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United States: Essays 1952-1992

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From the age of Eisenhower to the dawning of the Clinton era, Gore Vidal’s United States offers an incomparably rich tapestry of American intellectual and political life in a tumultuous period. It also provides the best, most sustained exposure possible to the most wide-ranging, acute, and original literary intelligence of the postWorld War II years. United States is an essential book in the canon of twentieth-century American literature and an endlessly fascinating work. ...
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Overview

From the age of Eisenhower to the dawning of the Clinton era, Gore Vidal’s United States offers an incomparably rich tapestry of American intellectual and political life in a tumultuous period. It also provides the best, most sustained exposure possible to the most wide-ranging, acute, and original literary intelligence of the postWorld War II years. United States is an essential book in the canon of twentieth-century American literature and an endlessly fascinating work.

Comprising more than 100 of Vidal's inimitable pieces, this National Book Award winner features the author's choice of the essays that he has written over a period of 40 years--a definitive guide to post-war America. Index.

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Editorial Reviews

Publishers Weekly - Publisher's Weekly
This mammoth omnibus of 114 essays is vintage Vidal, a marvelous compendium of sharp wit and independent judgment that confirms his status as a man of letters. The prolific novelist/critic offers withering putdowns of the French ``new novel,'' billionaire Howard Hughes and bestseller lists. He displays a reporter's hard nose for facts in travel pieces on Nasser's Egypt and Mongolia. He pens definitive portraits of H. L. Mencken, Oscar Wilde, Anthony Burgess, L. Frank Baum. He reminisces on his boyhood friendship with Amelia Earhart, who, we learn, was in love with Vidal's father, Eugene, FDR's director of commercial aviation. Mingling patrician impulses and egalitarian, subversive sentiments, Vidal takes unfashionable stances, as when he urges the legalization of drugs or ending military aid to the Middle East, including Israel. His sense of the United States as hub of an overextended empire informs pieces on ``American sissy'' Theodore Roosevelt, JFK, CIA spook E. Howard Hunt and the bloated military budget. (June)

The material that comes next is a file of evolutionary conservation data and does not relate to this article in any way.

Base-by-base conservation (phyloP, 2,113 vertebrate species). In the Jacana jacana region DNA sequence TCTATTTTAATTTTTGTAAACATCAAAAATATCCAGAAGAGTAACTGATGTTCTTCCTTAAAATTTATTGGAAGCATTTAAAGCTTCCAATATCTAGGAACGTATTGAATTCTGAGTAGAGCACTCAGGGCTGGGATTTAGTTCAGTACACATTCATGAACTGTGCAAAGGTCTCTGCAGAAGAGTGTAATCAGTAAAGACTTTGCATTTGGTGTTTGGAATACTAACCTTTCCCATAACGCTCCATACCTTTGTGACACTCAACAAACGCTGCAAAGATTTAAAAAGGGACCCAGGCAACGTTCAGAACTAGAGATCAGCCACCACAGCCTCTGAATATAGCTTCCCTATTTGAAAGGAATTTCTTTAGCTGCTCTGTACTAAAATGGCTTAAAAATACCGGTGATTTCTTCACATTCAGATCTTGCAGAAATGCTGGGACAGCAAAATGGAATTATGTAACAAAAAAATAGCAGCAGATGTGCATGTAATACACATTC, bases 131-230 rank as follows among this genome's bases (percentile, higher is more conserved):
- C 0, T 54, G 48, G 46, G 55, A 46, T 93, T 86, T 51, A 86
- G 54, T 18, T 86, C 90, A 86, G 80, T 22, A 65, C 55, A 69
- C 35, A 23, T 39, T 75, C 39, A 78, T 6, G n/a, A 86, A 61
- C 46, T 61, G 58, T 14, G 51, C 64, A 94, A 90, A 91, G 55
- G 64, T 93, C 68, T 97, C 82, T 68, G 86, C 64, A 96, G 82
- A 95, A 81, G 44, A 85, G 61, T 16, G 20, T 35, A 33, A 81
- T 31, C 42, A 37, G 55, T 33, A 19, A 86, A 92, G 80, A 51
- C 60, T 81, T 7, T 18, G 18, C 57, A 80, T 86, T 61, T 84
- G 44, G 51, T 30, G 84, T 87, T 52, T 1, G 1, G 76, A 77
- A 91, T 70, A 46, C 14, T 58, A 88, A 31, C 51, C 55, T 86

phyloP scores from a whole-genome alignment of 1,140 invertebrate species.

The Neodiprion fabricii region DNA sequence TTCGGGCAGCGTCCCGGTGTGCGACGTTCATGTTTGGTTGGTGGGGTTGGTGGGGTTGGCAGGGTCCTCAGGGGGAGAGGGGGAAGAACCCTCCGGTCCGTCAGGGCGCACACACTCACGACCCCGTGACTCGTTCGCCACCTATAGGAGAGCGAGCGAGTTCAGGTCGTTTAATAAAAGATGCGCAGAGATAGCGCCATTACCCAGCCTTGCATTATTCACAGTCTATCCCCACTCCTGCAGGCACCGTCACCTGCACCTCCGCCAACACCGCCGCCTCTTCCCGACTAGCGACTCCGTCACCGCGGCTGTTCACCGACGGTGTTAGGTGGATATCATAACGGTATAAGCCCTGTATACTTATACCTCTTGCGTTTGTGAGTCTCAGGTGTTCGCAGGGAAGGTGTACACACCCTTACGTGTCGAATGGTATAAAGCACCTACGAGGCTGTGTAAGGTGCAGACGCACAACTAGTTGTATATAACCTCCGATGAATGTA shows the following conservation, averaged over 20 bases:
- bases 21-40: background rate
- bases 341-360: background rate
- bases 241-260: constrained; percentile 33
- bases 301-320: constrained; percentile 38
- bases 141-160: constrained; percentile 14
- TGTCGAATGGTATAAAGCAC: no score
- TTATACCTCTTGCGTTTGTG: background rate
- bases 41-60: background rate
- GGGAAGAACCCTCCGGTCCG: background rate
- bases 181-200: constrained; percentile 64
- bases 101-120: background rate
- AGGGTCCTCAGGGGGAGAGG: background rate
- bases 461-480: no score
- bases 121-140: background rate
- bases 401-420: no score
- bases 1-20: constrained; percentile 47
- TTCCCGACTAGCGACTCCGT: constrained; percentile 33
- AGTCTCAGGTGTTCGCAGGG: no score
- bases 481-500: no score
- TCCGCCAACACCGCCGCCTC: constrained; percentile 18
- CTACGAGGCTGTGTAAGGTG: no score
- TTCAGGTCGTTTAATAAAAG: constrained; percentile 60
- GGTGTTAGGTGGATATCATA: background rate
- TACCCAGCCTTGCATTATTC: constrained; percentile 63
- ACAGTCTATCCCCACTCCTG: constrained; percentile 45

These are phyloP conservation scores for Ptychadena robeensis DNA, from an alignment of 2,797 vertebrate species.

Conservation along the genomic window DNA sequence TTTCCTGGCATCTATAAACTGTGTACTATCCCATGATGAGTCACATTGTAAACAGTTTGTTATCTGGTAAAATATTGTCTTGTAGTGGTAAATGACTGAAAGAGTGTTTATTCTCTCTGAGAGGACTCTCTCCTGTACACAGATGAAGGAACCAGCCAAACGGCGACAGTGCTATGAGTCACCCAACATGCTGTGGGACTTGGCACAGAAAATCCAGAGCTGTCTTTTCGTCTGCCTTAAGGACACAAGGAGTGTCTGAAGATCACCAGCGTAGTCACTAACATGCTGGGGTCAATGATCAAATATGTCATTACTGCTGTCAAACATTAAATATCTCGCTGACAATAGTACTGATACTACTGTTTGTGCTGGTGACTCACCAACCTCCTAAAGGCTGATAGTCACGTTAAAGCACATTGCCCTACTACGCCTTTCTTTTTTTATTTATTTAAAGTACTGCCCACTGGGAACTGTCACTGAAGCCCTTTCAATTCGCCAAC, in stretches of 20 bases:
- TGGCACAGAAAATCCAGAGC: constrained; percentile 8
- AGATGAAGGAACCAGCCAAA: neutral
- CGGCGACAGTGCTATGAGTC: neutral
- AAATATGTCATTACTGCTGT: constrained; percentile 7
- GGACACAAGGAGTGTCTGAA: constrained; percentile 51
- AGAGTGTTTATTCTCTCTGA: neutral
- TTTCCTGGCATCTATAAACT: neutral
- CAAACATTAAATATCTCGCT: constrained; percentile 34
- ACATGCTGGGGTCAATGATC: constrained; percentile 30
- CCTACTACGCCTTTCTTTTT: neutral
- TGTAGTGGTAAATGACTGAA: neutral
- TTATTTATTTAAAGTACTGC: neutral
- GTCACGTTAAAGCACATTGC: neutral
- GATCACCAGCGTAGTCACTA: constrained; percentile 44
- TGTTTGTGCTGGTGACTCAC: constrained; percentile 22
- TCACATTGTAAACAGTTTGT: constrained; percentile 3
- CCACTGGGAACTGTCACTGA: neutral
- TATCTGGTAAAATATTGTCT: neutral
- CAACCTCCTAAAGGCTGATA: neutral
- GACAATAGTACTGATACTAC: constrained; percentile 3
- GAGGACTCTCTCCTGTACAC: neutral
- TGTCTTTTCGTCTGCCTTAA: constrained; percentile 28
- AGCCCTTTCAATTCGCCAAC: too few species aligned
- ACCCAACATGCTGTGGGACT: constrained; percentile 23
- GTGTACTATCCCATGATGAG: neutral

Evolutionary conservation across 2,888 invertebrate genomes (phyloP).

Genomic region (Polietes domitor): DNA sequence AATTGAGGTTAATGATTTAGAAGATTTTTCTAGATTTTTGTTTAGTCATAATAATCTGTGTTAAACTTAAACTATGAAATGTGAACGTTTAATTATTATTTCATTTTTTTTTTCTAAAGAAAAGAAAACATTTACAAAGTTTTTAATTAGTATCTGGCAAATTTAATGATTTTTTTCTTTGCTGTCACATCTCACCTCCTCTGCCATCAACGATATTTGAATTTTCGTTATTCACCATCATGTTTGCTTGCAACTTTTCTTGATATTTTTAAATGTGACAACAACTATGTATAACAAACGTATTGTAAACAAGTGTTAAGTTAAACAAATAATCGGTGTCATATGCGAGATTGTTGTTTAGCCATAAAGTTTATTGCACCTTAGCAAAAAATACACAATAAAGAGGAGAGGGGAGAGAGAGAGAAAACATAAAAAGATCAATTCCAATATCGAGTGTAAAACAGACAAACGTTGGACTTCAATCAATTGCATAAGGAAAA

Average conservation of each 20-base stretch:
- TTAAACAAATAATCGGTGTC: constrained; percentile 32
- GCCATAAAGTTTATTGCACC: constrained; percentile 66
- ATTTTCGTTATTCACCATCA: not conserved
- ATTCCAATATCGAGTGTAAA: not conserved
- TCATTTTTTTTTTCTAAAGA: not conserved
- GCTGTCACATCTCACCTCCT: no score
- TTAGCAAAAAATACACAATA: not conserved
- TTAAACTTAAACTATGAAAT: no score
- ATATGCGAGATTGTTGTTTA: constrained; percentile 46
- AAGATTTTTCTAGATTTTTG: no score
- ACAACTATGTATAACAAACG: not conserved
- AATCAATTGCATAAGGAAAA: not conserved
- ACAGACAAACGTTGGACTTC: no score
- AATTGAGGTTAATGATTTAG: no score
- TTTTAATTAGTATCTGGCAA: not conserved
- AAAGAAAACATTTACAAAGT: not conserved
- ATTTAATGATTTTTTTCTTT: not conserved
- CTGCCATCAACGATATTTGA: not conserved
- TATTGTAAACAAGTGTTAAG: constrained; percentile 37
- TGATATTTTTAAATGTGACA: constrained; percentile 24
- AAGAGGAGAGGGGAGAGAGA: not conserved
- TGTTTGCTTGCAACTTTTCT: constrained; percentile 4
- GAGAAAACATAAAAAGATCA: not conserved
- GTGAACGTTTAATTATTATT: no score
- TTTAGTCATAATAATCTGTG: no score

Library Journal
This hefty volume will need strong binding: it contains 114 essays and over 1300 pages of Vidal's barbed opinions, articulate insights, intellectual observations, and more ``correctionist'' opinions. These pieces represent two-thirds of the essays Vidal has published over 40 years and fall into three categories: literary, political, and personal. Why the other one-third was omitted or why these particular ones were gathered at this time is not clear. If the aim is a ``complete works,'' then why not include the other third and divide them into three physical volumes with proper editing? Such a collection would be worthwhile. Because Vidal's essays are always provocative, full of interesting facts, and have the immediacy of a conversation, this collection might be of interest to both public and academic libraries. Libraries on a tight budget can remember that the essays have appeared previously in such publications as the New York Review of Books .-- Nancy Shires, East Carolina Univ., Greenville, N.C.
Library Journal
Vidal's National Book Award-winning volume comprises 114 essays. Vidal paints in broad strokes, and the pieces cover history and politics (Richard Nixon and Robert Kennedy); sociology (feminism, the American Empire); American and world literature including figures such as Tennessee Williams, William Dean Howells, Norman Mailer, Henry James, Edmund Wilson, Anthony Burgess, Paul Bowles, and more; and of, course, the film industry. Copyright 2001 Cahners Business Information.
From Barnes & Noble
Spanning the administrations of Eisenhower & Clinton, these essays are divided into three categories: literature or state of the art; politics or the state of the union; and personal responses to people and events or the state of being.